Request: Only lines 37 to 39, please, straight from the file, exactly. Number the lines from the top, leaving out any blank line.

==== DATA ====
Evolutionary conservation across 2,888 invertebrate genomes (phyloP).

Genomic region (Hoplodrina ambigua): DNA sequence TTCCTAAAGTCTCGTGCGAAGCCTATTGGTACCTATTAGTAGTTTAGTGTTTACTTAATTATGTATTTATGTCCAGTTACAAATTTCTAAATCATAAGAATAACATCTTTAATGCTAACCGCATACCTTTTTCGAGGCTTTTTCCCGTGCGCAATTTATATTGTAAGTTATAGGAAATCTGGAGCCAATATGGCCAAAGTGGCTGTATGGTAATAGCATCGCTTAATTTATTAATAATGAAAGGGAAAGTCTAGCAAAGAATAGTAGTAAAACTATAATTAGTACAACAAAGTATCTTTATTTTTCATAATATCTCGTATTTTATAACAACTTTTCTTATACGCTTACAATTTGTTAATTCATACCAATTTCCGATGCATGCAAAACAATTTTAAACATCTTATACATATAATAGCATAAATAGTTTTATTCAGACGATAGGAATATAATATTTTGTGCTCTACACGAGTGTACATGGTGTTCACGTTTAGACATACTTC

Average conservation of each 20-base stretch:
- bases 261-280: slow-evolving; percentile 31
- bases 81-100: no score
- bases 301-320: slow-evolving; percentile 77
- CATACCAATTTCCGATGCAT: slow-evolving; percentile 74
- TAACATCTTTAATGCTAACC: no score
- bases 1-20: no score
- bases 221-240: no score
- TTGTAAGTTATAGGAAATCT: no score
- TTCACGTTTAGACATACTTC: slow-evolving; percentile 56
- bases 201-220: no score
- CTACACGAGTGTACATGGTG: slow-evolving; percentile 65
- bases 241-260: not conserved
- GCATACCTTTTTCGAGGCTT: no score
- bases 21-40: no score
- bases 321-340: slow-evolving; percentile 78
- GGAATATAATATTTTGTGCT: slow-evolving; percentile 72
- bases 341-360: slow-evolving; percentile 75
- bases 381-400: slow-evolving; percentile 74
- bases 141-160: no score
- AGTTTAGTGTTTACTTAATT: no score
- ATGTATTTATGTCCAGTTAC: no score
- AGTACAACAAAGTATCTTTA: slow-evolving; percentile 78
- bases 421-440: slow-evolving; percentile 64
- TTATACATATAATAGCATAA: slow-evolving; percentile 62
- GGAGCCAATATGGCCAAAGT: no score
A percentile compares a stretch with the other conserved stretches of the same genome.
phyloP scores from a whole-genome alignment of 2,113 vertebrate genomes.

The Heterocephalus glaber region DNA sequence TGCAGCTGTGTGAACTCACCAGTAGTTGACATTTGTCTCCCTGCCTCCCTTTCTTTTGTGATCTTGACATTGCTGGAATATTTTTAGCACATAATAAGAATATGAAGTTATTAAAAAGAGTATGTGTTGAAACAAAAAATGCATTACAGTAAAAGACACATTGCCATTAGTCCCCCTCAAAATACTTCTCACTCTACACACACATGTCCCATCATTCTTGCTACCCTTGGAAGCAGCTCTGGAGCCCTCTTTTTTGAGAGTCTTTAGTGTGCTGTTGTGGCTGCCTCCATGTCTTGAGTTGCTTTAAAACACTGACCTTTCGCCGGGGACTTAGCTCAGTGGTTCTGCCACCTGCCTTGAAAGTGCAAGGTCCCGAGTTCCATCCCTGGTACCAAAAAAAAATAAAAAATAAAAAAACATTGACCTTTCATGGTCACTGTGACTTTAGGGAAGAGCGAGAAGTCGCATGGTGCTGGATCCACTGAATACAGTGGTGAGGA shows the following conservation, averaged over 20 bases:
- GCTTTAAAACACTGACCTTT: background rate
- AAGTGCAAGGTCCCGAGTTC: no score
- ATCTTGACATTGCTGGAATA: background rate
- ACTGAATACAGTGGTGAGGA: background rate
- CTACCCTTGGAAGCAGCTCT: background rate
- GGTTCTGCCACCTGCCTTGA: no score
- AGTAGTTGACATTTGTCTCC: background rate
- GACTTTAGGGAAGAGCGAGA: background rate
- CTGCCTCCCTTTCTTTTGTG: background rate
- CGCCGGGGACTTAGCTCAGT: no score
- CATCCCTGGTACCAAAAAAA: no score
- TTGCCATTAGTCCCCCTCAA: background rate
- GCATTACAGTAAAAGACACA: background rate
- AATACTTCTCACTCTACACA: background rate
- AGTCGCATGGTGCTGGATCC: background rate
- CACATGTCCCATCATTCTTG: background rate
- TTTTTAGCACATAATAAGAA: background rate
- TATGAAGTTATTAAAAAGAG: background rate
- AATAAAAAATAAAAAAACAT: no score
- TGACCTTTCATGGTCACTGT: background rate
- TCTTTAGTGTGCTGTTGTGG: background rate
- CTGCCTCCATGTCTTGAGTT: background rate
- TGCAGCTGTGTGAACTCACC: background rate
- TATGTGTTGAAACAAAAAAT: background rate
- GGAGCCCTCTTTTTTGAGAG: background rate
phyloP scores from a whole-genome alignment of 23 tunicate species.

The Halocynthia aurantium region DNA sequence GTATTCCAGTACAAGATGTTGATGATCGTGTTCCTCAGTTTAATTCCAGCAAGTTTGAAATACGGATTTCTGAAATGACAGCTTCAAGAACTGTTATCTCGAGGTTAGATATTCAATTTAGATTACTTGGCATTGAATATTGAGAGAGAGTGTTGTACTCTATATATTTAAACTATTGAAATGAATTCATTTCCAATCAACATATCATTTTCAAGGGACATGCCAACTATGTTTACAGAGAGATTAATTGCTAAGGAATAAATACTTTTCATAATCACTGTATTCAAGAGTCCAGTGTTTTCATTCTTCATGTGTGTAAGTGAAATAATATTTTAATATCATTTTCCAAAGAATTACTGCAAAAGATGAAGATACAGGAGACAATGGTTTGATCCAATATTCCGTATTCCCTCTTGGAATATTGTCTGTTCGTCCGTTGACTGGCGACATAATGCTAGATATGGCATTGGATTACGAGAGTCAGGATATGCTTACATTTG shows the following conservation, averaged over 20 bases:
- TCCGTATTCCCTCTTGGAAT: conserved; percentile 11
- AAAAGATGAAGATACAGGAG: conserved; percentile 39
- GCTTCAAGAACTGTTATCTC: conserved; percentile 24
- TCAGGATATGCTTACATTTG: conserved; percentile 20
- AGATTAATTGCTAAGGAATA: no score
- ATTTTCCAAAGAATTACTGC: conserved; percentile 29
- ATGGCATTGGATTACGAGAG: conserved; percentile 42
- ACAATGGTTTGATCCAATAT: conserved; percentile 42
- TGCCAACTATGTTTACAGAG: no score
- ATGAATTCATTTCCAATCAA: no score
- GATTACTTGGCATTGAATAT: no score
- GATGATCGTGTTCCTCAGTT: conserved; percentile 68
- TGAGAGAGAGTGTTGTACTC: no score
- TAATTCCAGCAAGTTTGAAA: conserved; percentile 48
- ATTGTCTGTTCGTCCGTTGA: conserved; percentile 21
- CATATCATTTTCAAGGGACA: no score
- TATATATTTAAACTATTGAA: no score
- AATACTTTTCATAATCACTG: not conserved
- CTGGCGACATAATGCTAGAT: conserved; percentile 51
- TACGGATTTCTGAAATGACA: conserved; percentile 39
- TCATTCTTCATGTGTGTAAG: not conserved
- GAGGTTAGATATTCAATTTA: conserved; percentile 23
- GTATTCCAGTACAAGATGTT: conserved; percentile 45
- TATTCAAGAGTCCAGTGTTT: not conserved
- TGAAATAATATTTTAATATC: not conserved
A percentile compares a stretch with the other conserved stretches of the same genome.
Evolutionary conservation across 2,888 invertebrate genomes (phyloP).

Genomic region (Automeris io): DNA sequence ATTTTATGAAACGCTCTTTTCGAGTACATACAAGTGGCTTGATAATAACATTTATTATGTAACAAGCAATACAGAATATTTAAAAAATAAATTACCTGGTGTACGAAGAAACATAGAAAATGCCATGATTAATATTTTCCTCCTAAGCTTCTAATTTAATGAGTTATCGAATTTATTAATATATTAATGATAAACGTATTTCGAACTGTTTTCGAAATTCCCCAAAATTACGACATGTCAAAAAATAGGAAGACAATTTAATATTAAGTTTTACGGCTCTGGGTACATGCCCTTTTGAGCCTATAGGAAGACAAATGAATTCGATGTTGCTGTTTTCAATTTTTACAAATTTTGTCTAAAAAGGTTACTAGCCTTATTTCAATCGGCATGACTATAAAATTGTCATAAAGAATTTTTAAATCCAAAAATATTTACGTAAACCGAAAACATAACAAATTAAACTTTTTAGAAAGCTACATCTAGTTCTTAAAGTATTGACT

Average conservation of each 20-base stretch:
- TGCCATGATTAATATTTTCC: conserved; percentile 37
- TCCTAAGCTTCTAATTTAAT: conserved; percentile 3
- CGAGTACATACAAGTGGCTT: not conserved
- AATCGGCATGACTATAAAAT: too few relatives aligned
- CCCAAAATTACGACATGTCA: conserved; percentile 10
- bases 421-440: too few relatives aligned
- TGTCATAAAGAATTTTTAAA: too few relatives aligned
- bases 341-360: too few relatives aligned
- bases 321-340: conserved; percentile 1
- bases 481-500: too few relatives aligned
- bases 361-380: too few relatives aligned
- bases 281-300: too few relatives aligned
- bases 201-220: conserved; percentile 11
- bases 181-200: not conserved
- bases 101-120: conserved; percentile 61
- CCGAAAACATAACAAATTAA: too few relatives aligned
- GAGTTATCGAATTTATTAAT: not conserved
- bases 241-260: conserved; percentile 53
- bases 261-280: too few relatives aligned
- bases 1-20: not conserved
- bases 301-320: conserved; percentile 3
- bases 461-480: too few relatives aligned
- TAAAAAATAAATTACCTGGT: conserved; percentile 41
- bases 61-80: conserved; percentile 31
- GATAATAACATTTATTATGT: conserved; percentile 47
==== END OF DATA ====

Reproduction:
- GGTTCTGCCACCTGCCTTGA: no score
- AGTAGTTGACATTTGTCTCC: background rate
- GACTTTAGGGAAGAGCGAGA: background rate